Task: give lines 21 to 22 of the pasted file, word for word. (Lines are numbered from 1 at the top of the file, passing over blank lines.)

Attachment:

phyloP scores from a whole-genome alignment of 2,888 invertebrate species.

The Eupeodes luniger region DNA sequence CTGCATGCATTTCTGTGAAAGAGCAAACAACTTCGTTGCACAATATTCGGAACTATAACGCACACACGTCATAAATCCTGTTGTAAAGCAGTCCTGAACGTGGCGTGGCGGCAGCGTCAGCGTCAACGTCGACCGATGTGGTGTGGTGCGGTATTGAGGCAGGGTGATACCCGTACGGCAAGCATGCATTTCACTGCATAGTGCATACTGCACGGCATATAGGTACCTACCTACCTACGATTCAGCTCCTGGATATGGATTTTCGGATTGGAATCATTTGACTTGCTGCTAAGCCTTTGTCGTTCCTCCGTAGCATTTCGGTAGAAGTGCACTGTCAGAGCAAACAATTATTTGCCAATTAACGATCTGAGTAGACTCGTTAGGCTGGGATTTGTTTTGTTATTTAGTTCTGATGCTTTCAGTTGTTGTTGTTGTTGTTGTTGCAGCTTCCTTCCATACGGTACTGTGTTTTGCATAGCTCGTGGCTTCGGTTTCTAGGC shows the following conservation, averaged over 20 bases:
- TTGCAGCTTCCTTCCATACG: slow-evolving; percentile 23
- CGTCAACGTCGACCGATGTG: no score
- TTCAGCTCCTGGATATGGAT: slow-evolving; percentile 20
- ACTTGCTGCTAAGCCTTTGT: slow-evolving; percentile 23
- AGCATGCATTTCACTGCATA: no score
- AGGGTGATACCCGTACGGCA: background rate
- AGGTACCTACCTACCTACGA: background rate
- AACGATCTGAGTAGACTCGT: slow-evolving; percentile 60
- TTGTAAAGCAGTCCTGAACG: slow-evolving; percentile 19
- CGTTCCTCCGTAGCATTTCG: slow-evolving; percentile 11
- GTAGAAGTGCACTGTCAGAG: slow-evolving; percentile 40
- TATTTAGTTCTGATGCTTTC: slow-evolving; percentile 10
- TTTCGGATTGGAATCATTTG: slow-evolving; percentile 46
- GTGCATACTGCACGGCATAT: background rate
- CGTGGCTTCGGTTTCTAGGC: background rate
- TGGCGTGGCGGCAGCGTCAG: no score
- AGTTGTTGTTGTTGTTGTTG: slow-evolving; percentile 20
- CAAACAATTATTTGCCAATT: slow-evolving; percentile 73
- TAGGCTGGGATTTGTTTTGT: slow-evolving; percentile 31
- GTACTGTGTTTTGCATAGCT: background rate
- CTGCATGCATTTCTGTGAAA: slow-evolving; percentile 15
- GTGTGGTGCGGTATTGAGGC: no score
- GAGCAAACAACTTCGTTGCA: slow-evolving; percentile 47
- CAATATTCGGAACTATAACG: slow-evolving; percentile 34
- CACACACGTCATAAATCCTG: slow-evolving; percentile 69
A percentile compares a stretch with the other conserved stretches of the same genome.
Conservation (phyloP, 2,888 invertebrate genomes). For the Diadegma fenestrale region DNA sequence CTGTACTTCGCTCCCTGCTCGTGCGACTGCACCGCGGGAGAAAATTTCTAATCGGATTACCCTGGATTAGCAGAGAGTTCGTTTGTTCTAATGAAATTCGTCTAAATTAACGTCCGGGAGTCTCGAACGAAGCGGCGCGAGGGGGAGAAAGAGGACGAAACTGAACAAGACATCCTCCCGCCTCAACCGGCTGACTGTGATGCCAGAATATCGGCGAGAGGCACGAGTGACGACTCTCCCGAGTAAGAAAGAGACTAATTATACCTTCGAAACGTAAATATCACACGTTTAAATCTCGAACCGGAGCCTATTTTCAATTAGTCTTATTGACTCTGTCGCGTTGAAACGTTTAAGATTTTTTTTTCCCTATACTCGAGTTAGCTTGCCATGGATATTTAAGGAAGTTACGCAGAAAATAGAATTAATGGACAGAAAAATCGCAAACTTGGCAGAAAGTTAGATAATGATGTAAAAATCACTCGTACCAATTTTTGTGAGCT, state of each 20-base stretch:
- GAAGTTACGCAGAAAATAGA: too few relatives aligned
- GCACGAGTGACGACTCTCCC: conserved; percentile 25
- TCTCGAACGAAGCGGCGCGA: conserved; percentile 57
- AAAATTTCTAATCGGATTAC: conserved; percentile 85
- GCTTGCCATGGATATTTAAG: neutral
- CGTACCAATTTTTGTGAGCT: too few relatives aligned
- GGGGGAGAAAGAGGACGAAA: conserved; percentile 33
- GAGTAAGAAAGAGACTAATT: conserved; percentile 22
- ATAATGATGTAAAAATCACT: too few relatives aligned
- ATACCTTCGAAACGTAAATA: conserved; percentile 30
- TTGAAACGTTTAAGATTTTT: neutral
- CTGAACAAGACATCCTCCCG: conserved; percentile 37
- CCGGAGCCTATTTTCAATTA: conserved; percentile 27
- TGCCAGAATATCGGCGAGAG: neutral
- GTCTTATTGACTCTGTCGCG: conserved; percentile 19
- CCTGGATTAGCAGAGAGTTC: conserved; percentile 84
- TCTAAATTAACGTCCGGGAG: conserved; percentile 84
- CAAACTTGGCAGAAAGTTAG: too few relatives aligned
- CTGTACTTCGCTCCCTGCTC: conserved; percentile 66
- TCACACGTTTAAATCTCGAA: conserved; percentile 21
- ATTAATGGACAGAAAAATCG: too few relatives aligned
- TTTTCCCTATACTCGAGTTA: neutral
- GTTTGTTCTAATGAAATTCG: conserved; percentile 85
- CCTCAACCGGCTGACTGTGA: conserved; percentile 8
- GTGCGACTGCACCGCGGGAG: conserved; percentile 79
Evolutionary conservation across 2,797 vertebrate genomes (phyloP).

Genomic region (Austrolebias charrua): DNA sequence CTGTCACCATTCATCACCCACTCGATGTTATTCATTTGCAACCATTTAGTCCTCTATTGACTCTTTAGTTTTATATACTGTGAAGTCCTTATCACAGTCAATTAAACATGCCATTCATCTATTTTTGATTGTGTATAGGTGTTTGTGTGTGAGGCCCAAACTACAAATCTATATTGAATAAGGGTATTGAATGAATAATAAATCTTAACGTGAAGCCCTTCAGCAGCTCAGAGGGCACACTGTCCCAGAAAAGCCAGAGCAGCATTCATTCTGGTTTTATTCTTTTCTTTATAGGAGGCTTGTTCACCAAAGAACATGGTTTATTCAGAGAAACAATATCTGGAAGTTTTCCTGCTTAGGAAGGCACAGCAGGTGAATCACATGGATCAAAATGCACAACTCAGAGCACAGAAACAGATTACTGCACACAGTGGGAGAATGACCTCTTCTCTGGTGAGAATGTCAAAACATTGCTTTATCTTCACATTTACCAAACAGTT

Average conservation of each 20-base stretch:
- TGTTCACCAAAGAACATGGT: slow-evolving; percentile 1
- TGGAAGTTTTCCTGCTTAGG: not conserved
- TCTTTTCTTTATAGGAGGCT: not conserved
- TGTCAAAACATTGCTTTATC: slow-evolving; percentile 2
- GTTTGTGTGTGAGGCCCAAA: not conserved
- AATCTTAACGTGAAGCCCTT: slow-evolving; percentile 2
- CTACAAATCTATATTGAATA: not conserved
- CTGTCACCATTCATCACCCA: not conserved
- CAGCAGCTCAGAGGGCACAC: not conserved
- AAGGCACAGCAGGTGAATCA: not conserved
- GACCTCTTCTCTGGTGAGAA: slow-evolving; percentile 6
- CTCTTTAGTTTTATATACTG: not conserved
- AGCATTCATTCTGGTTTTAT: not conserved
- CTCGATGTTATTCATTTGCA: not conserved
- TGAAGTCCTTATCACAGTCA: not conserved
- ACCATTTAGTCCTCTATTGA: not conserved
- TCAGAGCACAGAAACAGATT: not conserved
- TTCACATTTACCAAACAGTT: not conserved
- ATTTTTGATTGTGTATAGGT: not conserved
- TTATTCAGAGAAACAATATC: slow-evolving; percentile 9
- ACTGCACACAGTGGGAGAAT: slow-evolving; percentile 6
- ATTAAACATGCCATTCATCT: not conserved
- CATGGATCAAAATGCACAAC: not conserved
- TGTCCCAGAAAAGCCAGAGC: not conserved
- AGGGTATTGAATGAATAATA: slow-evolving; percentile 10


- TAGGCTGGGATTTGTTTTGT: slow-evolving; percentile 31
- GTACTGTGTTTTGCATAGCT: background rate